When you compare the price per ton of pellets versus coal, you also have to consider energy density - you have to burn a greater weight of pellets than coal to produce the same amount of heat, so the pellet price is even higher than it first appears.
The actual density (weight per unit volume) of pellets is also much lower than that of coal, so you need more ships and rail cars to carry the fuel required. This was apparent when I worked at Lynemouth - the rail depot that used to handle the coal easily was stretched to breaking point and in need of expansion after the plant was converted to biomass. They also had to build extra silos to stockpile enough fuel to last between one shipment and the next - they like to stockpile at least a week's worth of fuel in case of supply problems, and a week's worth of pellets takes up a lot more room than a week's worth of coal.
There's also the energy input for producing the wood pellets to consider. The trees have to be felled, transported, cut up, and the pellets are then dried, compacted, etc. ready for transport. Much of the energy input to these processes comes from burning fossil fuels or from the electricity grid, but some estimates put the energy use of these processes equivalent to burning 10% to 20% of the wood in order to process the remaining 80% to 90%.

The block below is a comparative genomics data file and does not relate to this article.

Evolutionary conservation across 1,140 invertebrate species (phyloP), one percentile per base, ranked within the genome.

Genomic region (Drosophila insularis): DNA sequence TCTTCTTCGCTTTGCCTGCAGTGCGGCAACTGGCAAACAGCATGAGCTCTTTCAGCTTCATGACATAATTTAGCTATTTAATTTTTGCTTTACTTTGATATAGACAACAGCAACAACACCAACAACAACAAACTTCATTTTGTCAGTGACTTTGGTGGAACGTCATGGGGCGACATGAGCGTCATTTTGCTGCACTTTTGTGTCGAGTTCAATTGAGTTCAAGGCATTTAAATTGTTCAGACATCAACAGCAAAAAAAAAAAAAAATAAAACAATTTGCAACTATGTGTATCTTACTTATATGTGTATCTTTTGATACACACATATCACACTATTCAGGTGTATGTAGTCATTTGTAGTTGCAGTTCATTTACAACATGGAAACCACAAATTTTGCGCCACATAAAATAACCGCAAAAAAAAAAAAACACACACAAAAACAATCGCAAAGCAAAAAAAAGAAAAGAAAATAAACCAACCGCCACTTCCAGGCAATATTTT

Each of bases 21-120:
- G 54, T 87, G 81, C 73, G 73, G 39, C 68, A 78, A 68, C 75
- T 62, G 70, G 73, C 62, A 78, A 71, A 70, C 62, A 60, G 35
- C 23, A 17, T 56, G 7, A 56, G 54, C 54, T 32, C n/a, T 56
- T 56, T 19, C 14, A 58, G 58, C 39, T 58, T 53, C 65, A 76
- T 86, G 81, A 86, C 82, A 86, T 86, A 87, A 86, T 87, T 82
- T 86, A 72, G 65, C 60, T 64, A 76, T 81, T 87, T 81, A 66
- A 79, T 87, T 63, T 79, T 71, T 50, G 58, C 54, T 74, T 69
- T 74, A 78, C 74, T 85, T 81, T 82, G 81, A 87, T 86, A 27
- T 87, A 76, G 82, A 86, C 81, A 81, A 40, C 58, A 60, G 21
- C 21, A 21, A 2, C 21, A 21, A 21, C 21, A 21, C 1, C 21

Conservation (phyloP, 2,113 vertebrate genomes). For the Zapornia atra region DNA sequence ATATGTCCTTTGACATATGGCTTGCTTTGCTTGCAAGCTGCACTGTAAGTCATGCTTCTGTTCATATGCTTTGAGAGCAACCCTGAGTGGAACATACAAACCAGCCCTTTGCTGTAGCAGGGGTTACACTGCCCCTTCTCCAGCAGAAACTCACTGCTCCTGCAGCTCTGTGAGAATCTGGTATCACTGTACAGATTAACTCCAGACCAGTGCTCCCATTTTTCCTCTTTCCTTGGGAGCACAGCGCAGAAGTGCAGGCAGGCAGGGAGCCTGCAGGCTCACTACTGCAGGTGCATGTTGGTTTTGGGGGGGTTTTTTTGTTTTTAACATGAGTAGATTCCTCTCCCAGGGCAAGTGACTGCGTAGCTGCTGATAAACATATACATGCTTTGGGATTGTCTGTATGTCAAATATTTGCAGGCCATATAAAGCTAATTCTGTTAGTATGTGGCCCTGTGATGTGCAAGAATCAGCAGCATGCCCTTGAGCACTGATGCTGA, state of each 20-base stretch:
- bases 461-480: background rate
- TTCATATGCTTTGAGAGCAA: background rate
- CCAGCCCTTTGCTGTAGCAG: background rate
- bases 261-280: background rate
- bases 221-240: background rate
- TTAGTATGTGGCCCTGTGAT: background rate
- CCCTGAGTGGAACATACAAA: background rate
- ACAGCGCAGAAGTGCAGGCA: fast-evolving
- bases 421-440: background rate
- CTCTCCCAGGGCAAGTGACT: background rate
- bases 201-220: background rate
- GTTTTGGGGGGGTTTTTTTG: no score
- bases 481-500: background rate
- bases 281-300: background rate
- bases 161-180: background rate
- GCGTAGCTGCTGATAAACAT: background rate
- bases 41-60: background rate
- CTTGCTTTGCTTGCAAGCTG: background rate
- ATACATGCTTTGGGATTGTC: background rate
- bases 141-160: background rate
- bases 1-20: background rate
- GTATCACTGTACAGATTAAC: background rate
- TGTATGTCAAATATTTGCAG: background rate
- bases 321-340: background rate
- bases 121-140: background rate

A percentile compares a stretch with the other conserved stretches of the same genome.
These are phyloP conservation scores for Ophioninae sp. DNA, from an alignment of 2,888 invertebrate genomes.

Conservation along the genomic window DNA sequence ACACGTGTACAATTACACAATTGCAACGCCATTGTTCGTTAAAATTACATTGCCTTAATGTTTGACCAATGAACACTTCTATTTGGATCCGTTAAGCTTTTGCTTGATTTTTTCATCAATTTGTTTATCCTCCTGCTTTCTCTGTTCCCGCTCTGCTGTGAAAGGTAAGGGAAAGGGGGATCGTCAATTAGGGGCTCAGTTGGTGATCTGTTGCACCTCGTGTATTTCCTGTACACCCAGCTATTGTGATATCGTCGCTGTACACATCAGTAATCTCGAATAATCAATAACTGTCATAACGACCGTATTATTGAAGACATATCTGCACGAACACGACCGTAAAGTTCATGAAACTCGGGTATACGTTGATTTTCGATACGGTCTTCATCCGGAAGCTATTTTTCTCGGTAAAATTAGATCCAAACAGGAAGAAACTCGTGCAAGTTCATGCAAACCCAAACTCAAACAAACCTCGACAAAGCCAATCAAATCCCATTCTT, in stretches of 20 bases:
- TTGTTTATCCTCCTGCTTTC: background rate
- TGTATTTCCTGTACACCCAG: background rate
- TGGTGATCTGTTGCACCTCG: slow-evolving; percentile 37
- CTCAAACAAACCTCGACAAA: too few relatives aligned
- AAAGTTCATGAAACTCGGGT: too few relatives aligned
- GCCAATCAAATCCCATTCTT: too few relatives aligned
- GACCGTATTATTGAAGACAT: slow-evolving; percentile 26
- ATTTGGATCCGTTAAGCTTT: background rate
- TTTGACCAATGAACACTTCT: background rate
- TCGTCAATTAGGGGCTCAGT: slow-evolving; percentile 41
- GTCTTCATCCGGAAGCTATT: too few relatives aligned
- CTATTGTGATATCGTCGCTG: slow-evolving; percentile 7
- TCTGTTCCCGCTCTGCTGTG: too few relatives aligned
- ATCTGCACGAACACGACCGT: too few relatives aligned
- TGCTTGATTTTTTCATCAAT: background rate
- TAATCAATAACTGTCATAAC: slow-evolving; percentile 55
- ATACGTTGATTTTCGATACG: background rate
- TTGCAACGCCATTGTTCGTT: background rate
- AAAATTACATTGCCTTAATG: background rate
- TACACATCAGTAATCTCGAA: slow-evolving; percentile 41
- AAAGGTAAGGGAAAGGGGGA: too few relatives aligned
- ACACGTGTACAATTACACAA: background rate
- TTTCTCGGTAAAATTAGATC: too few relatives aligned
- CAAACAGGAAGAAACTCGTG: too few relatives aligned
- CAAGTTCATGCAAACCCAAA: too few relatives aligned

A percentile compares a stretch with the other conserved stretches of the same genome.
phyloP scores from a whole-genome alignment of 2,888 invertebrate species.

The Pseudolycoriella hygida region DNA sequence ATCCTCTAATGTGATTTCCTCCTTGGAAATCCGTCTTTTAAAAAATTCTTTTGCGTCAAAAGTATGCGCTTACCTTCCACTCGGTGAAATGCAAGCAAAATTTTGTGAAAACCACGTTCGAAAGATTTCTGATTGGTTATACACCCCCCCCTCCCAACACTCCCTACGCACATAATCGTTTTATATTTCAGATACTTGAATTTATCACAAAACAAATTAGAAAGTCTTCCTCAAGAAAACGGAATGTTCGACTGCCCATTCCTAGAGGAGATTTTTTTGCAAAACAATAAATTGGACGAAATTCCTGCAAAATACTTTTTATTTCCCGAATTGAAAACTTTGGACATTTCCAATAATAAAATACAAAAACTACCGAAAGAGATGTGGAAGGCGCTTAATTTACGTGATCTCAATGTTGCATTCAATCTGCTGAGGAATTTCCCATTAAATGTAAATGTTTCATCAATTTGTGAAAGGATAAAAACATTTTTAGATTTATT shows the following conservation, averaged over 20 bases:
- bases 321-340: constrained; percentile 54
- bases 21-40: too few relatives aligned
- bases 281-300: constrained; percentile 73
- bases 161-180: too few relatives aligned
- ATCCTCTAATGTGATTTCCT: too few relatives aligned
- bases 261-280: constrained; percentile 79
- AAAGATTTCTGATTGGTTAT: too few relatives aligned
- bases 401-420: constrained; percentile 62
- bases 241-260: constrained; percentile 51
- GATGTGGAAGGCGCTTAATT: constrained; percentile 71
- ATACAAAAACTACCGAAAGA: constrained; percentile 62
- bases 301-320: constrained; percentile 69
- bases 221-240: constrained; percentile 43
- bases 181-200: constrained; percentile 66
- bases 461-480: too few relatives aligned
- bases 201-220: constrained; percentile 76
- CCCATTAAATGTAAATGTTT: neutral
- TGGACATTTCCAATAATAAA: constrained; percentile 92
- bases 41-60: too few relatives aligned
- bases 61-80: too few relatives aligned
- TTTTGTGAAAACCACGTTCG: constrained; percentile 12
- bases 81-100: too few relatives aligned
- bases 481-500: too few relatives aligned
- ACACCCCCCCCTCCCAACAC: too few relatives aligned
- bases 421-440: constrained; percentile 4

Of course, coal also has to be mined, broken up, washed and transported, but the energy inputs for those processes are generally much lower than for wood pellets. In the case of the UK, the power stations were often built directly over coal fields to minimize the transport costs, but now those same power stations are burning imported wood pellets, the cost of transport, both in energy and financial terms, is much greater.
The wood pellets also have health risks. The dust from the wood pellets is a known carcinogen, and special dust extractors, filters, and personal protective equipment are required at all stages of the transport and handling process.
The furnaces that raise the steam at Drax were designed for coal. Apparently the fumes caused by burning pellets contain extra acids or other chemicals that attack the steam tubes shortening their expected lifespan. One of the projects I was involved with at Drax, was to feed some sort of mineral powder additive into the furnaces that helped correct this problem. Of course, extra silos, monitoring and metering equipment was needed to store and feed the powder (I worked on the weighing equipment that measured and controlled the feed rate of the powder). The weight and volume of the powder was a tiny fraction compared to the pellets, but that powder still had to be bought, transported, stored, and monitored. I was never able to find out the actual composition of the powder - there seemed to be great secrecy concerning what it was. I don't know if that was for commercial or other reasons.